A turning point in Science and our approach to the human body occurred in 1953 when Watson and Crick discovered the double helix structure of DNA. DNA consists of four base chemicals called nucleotides: adenine, guanine, cytosine and thymine that reside on the inner surface of two parallel sugar and phosphate rails. DNA holds all the information required to produce and maintain a living organism.
In 2003 the Human Genome Project was completed and the entire sequence of human genes was unraveled, mapped and stored in databases. In the past decade DNA microarray technology has made it possible to measure the expression levels of many thousands of genes simultaneously.
DNA microarrays are quite complex, but basically thousands of microscopic spots of DNA can be attached to a solid surface, usually glass or silicon. This gives rise to the name “gene chip”. A gene chip can be analyzed for coding structure. The coding structure can then be referenced against the knowledge that exists on the gene databases. The genes can also be referenced to a person’s own DNA to observe changes and differences over time.
A recent article in the Australian Journal of Clinical Hypnotherapy & Hypnosis made me aware of the existence of a branch of research entitled Psychosocial Genomics. Psychosocial Genomics is the study of how inner psychological events and interactive social events can stimulate gene expression. The process is thought to proceed from brain to body.
Until I read this article I had no idea that such research has ever taken place and I was immediately fascinated by it. I had been practicing Clinical Hypnotherapy since 1993, knowing that it achieved amazing results but not thoroughly understanding how these results were achieved. I had too much scientific training behind me to be caught up in the egoistic notion that it was just I who was responsible for the results. I knew instinctively that changes must take place in the clients’ neurotransmitters levels, but further than that, did not give it further thought.
Reading the article revealed to me that Ernest Rossi, a leading Psychotherapist and Clinical Psychologist had proposed a connection between gene expression, protein synthesis and hypnosis as far back as the mid-seventies.
Psychosocial Genomics, through the examination of gene expression seeks to understand the activity of the hypnotherapeutic process and provide some degree of measure. Gene expression enables an ongoing cascade of processes in the body including protein synthesis, and a swathe of biological processes. The biological processes include positive healing activities of the immune system (anti-inflammatory), beneficial alteration of mental and emotional states (hormonal, peptide and neurotransmitter balance) and the growth and development of new, neural and neuronal structures (nerve and brain plasticity).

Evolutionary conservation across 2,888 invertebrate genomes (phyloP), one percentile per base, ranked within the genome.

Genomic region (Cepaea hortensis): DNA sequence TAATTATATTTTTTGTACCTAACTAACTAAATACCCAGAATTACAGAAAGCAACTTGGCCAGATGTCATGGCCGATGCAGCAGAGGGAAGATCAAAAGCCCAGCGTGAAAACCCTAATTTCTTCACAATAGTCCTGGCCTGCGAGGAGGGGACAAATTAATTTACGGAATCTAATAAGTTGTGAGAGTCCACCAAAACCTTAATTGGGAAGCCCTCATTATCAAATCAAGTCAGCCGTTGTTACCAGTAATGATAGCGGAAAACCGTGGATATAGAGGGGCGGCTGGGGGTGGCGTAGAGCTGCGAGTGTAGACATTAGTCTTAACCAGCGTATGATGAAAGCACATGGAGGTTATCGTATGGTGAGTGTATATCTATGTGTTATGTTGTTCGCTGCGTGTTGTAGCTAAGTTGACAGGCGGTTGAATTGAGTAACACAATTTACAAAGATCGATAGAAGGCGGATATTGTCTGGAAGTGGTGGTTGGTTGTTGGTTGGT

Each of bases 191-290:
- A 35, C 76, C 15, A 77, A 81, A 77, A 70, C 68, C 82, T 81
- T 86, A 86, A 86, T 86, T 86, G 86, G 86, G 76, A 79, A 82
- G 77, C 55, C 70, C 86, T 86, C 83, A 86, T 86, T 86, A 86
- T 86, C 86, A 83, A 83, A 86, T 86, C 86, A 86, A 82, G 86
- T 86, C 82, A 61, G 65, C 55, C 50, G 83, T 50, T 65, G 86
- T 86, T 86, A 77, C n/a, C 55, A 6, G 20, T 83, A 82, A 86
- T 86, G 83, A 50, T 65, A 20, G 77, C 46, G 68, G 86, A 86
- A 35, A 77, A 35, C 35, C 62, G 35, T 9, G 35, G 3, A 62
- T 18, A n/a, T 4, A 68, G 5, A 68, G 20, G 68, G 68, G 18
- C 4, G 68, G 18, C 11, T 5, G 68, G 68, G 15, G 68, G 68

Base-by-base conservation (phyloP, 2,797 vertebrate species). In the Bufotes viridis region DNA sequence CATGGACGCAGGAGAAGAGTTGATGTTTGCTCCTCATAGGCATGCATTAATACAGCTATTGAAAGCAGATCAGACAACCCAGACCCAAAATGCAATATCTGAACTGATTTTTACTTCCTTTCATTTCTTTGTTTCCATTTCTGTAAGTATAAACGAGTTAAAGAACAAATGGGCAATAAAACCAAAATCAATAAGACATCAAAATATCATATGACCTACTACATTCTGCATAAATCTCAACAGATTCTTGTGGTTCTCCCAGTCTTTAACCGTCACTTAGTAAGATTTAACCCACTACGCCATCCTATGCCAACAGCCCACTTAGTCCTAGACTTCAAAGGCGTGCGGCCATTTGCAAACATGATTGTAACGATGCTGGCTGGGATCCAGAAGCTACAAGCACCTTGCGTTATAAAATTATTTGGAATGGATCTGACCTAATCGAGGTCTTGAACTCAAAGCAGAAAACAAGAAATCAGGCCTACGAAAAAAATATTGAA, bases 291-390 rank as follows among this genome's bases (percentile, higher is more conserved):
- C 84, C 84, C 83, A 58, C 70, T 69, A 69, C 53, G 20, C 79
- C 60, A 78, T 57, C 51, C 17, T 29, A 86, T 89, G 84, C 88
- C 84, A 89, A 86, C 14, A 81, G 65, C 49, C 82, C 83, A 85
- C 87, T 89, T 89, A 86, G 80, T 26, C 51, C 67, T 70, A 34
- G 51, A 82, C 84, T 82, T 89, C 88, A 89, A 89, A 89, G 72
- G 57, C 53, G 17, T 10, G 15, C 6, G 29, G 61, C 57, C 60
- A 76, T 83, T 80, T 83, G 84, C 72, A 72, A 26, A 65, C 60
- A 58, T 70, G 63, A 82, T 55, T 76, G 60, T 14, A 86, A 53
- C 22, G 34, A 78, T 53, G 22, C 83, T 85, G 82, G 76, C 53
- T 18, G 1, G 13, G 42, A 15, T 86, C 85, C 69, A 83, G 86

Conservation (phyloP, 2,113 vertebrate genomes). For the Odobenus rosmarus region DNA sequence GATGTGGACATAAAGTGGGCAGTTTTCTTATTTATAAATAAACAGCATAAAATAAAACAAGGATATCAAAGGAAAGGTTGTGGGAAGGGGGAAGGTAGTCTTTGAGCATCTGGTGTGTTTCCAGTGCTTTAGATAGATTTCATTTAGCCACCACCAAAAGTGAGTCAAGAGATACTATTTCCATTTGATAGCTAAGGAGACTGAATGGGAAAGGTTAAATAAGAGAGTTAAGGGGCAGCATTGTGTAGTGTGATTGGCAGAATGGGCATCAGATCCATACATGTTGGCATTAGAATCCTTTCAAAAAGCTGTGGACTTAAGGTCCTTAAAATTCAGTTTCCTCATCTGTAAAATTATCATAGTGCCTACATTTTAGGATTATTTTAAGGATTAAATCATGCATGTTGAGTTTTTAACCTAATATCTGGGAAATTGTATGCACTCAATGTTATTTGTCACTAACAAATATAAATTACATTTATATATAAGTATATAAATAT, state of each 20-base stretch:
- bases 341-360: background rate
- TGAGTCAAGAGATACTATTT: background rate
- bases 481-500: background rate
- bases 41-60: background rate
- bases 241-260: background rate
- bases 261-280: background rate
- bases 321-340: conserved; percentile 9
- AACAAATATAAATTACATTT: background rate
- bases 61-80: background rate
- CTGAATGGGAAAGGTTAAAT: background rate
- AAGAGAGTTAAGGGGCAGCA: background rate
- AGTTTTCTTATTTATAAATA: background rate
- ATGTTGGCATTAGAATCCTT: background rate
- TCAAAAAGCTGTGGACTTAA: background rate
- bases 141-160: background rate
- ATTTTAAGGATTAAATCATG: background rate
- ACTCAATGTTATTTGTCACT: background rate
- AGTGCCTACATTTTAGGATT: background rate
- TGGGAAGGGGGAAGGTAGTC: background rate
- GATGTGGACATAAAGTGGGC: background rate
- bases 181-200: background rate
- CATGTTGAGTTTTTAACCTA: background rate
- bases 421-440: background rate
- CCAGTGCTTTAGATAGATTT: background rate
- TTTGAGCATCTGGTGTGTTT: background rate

If all of these processes were a result of psychosocial (mind/brain) processes activating the body this would provide evidence that corroborates what my instincts were telling me. Furthermore, evidence of these processes could convince even the most hardened sceptic of the validity of Hypnosis and Hypnotherapy.
In 2008 Ernest Rossi, Salvatore Iannotti, Mauro Cozzolino, Stefano Castiglione, Angela Cicatelli and Kathryn Rossi extended the use of DNA microarrays to a pilot study. The study assessed the hypothesis that a top-down creatively oriented positive human experience can modulate gene expression on the molecular level. It explored a new psychotherapeutic protocol comprising of hypnosis, psychotherapy, rehabilitation, meditation, and pastoral counseling. The name given to the protocol was “The Creative Psychosocial Genomic Healing Experience.”
This research was co-sponsored by the Ernest Lawrence Rossi Foundation for Psychosocial Genomics, The University of Salerno Department of Chemistry and Department of Education Sciences and The Instituto Mente-Corpo (The Mind-Body Institute) in San Lorenzo Maggiore, Italy. A DNA microarray data analysis of the white blood cells of three human subjects was performed immediately before, one hour after, and 24 hours after The Creative Psychosocial Genomic Healing Experience. Changes in the expression of 15 early response genes were documented within one hour of the experience. These apparently initiated a further cascade of 77 genes 24 hours later.
Although this was just a pilot study, it proved a principle. Further cross validation is now needed, with more subjects and a variety of diagnostic classifications. Further cross validation and documentation will test the validity and reliability of using DNA microarrays to provide evidence for this kind of healing. Nevertheless, this pilot study reinforces the efficacy and benefits of Hypnosis and Hypnotherapy.